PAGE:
In addition to being good for the planet, it is also light and can withstand high temperatures, absorbing moisture without holding bacteria. What's not to like?

Natural, sustainable fabrics have the advantage of being biodegradable and avoid using plastics that go hand in hand with the fossil fuel industry.

However, not every natural fabric has made a list, with bamboo, wool and leather bringing their own complex issues, which means we're cautious about recommending them outright.

Fashion is all about innovation, so what is the industry doing to create new sustainable fabrics? Here are some of the new types of high-tech synthetic fibres that have also made it onto our list.

As you know, linen's general popularity and reliability mean it is a favourite fabric in everything from linen clothing to linen sheets.


Silk comes from silkworms that subsist on a diet of only mulberry tree leaves, which are resistant to pollution and easy to grow.

This plant's characteristics make the production of silk a fairly low waste ordeal.

But as silk requires animal labour, it's essential to vet brands and ensure they're using ethical production methods, so be sure to look for Ahimsa silk (or Peace silk).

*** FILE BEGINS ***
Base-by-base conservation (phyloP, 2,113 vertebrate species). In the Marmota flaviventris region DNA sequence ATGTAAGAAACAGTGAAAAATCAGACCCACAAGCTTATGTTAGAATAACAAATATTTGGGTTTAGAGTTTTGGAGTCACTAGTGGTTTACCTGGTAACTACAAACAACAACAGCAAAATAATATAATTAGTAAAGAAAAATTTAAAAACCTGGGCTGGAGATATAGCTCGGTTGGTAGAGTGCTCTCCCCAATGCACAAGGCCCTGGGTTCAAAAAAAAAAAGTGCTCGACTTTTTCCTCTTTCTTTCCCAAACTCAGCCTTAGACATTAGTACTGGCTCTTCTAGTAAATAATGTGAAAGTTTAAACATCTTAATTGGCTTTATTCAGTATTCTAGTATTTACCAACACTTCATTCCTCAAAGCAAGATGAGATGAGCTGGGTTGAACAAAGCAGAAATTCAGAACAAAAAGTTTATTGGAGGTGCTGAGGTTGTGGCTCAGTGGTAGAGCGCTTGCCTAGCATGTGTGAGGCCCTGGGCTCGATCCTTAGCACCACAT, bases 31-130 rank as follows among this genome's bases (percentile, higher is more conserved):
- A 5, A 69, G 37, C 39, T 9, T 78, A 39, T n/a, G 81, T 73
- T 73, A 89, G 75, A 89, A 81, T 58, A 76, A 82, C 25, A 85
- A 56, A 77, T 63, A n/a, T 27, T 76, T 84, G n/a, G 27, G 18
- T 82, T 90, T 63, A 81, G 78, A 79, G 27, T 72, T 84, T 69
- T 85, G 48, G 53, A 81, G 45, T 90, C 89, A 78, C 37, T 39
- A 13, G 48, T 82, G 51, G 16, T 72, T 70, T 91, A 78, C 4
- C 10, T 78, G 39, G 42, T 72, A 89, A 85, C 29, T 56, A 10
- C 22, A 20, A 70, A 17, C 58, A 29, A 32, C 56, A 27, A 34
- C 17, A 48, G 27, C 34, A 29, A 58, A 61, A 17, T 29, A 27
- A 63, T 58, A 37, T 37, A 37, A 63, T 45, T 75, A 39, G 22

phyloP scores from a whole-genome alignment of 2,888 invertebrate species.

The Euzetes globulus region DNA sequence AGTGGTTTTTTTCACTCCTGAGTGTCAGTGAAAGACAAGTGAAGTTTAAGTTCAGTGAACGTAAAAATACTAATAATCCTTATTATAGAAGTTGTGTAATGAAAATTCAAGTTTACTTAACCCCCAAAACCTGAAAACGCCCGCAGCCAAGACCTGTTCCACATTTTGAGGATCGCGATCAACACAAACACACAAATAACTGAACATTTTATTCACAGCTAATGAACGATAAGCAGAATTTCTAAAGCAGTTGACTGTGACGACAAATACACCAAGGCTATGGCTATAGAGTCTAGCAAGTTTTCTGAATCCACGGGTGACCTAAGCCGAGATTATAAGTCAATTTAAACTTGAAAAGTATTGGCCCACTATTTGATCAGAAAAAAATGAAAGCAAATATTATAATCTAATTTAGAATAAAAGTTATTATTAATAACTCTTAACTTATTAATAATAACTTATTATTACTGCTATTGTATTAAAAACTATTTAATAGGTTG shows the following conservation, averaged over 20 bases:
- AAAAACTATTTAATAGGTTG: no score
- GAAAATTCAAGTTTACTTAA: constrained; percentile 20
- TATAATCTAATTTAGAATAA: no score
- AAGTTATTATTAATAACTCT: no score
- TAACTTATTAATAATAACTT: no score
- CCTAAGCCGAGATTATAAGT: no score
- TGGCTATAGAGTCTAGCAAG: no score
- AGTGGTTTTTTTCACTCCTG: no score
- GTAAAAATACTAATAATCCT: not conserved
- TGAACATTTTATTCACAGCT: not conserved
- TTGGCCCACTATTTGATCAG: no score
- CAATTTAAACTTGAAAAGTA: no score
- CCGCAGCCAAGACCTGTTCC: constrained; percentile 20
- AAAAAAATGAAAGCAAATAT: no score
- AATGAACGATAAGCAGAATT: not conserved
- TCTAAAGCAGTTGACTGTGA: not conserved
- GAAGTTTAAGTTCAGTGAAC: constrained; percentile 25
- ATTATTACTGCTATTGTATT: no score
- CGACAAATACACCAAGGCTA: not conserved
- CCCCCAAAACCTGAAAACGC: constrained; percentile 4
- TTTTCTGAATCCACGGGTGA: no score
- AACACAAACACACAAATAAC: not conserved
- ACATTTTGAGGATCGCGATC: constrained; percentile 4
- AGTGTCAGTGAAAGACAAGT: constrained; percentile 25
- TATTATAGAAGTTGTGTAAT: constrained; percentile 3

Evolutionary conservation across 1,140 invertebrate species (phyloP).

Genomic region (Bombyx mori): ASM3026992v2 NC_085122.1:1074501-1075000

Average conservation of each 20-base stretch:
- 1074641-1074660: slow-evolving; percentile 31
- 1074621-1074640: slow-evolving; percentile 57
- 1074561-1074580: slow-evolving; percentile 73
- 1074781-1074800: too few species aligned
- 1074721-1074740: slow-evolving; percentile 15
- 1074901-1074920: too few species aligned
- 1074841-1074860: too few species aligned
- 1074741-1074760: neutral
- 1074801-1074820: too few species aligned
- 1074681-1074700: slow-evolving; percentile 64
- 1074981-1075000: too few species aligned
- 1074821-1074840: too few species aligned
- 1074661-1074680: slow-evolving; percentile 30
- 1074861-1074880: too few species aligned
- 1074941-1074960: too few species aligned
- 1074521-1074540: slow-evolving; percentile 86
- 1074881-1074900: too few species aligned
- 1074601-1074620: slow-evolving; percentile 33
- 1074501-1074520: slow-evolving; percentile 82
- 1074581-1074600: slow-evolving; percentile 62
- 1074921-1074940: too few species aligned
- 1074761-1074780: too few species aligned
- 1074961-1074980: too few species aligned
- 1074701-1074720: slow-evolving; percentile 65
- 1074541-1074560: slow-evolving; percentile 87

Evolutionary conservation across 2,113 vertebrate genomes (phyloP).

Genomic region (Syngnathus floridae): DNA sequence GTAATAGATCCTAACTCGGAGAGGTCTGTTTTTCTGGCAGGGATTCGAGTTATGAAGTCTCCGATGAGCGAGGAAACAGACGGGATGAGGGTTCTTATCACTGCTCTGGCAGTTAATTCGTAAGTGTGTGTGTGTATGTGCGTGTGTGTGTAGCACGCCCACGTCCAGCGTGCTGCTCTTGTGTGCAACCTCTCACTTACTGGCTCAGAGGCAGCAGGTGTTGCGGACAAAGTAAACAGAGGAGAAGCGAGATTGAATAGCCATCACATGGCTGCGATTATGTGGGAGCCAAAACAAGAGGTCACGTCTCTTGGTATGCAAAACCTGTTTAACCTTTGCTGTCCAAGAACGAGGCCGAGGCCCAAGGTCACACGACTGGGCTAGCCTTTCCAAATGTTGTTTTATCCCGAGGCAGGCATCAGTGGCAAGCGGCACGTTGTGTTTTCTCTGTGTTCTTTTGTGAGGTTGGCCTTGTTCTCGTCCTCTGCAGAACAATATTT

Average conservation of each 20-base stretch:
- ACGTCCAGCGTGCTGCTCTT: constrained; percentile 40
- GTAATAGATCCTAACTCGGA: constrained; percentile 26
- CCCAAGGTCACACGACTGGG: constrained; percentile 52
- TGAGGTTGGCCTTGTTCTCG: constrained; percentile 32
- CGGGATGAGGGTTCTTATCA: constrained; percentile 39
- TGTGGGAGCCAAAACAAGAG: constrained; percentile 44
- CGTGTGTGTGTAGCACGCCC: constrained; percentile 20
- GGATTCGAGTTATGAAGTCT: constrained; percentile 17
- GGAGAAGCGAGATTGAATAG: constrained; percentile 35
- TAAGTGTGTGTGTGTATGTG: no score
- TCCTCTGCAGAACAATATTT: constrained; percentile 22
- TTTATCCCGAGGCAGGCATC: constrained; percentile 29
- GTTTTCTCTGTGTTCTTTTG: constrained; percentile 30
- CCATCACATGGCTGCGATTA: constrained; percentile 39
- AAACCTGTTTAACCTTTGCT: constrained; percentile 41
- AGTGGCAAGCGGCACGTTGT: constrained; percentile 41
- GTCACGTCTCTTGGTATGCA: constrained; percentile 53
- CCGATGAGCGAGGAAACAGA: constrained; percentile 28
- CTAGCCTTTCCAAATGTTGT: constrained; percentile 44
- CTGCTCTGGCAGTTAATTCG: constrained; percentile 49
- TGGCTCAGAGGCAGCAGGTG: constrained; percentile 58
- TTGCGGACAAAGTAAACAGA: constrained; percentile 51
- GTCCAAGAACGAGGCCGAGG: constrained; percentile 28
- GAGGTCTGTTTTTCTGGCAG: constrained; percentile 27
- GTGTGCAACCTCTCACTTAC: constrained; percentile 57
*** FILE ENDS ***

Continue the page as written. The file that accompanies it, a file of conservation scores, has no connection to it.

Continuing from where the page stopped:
Wool can be a sustainable fabric, depending on how it's produced. Fibershed, for example, creates Climate Beneficial™ Wool on Carbon Farming landscapes where carbon is captured and put back into the soil.

Wool is also compostable, incredibly insulating, and doesn't shed plastic microfibers.

Unfortunately, there is also a lot of animal abuse in the wool industry, and so it's essential to vet brands to verify sourcing and production methods.

Nevertheless, while wool isn't for everyone, it is a fabric that many sustainable brands are turning to.

Types of Sustainable Fabrics

Aside from natural fibres like cotton and wool, what are sustainable textiles typically made from? Current sustainability trends include:

  • Blended fabrics utilise fibre technology that reduces synthetic microfiber pollution.
  • Advanced recycled and biodegradable fibres, such as Econyl, which is made from synthetic waste like fishing nets and industrial plastic.
  • Biodegradable polyester such as CiCLO.
  • PFC-free hydrocarbons are incorporated into the fibre, allowing for the retention of functionality for up to 80 washes — longer than conventional coatings.
  • Antimicrobial coatings that reduce the need for washing, such as PurThread.

Reading garment labels is key, and you can't always take brands at their word.

A truly conscious company will make transparency a top priority and have a section or page on their website dedicated to the fabrics they use.

However, many brands don't, and that's where this background information comes in handy. You'll know the imposters from the real deals in no time!